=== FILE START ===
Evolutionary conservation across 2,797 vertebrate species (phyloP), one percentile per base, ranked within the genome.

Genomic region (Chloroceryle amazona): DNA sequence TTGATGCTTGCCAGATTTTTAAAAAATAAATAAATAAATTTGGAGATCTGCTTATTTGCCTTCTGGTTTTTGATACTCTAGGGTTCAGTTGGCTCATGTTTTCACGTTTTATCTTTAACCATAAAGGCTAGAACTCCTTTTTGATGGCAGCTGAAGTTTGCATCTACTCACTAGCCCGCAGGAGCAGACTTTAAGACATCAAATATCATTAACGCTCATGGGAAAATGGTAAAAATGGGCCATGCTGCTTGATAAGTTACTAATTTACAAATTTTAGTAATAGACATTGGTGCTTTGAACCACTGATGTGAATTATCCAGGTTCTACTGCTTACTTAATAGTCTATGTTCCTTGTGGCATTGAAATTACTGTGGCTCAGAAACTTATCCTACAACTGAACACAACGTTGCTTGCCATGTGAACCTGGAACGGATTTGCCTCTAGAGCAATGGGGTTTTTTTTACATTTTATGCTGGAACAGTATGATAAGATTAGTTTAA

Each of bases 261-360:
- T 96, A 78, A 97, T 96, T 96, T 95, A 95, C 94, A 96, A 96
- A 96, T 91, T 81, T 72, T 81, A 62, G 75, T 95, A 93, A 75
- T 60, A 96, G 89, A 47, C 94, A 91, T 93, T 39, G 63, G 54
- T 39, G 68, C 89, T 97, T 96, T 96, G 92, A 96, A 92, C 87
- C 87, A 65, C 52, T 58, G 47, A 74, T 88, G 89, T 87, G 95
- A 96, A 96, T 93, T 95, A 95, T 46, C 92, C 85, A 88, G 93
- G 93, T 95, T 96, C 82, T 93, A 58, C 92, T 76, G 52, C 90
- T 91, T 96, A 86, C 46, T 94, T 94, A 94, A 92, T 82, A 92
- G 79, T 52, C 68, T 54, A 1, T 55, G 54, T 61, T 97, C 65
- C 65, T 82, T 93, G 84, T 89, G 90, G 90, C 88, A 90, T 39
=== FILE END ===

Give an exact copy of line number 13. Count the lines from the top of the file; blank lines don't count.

- C 65, T 82, T 93, G 84, T 89, G 90, G 90, C 88, A 90, T 39